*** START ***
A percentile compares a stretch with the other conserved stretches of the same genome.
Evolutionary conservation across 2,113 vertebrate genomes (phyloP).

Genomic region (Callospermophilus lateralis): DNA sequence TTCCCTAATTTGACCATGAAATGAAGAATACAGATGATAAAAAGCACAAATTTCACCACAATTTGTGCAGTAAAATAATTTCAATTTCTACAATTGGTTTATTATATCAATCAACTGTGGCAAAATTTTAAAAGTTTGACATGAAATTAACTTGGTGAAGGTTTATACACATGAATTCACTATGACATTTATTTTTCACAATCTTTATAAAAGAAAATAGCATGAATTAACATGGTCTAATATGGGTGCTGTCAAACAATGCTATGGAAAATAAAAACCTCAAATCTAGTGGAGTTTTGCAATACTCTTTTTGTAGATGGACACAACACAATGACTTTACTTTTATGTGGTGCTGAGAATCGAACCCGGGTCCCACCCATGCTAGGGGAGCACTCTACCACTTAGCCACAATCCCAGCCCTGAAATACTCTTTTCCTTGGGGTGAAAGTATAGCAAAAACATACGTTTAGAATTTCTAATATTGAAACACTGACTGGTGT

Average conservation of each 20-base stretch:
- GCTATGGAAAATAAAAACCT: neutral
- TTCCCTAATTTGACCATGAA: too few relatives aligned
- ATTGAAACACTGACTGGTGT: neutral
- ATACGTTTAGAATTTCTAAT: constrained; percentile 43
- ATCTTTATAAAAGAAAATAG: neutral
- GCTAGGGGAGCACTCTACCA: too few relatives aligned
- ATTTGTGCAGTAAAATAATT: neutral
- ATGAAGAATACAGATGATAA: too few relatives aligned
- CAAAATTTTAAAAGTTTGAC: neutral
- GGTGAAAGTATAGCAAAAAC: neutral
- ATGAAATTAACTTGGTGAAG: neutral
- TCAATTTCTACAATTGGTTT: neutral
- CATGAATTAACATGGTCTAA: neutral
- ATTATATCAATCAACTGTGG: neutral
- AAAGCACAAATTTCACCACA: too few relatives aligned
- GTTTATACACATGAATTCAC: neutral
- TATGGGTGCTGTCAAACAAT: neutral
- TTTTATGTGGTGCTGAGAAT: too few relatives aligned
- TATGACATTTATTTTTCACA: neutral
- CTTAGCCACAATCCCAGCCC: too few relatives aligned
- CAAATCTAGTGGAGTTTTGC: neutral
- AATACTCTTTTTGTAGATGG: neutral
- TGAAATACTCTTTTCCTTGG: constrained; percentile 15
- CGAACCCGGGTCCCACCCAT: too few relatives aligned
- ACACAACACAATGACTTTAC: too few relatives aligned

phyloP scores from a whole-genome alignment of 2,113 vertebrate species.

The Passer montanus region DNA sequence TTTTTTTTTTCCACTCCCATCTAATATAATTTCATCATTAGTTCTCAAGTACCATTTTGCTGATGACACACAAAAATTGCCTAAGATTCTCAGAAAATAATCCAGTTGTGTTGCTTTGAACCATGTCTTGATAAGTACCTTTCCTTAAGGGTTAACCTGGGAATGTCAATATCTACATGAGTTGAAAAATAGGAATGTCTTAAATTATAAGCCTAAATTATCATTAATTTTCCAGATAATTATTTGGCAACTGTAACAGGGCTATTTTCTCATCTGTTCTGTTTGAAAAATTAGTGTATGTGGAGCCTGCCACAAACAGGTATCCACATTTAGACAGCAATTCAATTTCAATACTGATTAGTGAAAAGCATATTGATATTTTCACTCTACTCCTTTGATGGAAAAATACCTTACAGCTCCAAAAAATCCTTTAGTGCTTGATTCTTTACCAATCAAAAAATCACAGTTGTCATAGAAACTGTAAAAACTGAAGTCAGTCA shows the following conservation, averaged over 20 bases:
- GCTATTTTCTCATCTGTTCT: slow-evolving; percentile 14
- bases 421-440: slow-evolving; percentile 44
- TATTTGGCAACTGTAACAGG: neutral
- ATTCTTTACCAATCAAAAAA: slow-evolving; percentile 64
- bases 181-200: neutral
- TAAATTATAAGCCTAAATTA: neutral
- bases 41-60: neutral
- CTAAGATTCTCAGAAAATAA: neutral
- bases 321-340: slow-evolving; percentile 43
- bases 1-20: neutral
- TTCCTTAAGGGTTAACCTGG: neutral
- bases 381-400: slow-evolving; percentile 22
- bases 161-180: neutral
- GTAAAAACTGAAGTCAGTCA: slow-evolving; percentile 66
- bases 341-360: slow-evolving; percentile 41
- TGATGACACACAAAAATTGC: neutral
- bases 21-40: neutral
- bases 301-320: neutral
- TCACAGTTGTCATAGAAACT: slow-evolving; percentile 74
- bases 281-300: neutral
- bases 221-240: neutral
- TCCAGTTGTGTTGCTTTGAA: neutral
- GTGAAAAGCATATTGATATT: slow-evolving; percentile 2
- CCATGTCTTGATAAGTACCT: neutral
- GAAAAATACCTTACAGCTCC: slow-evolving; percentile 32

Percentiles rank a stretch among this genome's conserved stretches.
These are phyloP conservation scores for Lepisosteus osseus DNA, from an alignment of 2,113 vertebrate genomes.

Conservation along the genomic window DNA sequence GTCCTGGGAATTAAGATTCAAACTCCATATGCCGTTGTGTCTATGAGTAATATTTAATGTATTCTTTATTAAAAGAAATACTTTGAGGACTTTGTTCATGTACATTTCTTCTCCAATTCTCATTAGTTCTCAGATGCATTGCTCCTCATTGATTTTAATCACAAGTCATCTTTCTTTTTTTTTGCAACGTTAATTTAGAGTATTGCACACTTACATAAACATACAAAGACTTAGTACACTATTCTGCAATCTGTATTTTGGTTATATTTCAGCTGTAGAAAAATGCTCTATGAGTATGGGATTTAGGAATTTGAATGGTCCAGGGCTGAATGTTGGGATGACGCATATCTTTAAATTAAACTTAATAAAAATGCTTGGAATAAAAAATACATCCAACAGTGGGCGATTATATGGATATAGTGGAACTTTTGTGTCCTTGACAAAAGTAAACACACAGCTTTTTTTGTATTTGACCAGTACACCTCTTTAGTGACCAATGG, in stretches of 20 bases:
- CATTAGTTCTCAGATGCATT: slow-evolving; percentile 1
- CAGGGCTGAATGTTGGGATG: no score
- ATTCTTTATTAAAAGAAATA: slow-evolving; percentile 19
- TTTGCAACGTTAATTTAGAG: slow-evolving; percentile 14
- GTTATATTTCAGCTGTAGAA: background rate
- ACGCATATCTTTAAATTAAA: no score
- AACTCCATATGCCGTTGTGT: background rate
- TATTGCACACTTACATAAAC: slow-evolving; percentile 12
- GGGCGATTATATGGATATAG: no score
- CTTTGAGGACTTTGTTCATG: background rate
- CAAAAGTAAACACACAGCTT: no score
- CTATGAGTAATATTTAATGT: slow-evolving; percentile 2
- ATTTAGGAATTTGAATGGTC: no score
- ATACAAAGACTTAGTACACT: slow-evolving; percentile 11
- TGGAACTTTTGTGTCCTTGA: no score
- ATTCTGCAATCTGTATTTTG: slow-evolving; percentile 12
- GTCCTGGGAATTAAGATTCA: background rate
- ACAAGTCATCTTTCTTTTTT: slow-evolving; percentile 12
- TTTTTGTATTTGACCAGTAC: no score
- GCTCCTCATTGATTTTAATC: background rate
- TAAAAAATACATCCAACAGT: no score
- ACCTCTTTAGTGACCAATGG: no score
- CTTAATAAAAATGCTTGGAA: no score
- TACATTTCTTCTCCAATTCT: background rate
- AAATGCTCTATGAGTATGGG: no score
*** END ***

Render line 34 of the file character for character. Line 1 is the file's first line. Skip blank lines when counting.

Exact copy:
- TATTTGGCAACTGTAACAGG: neutral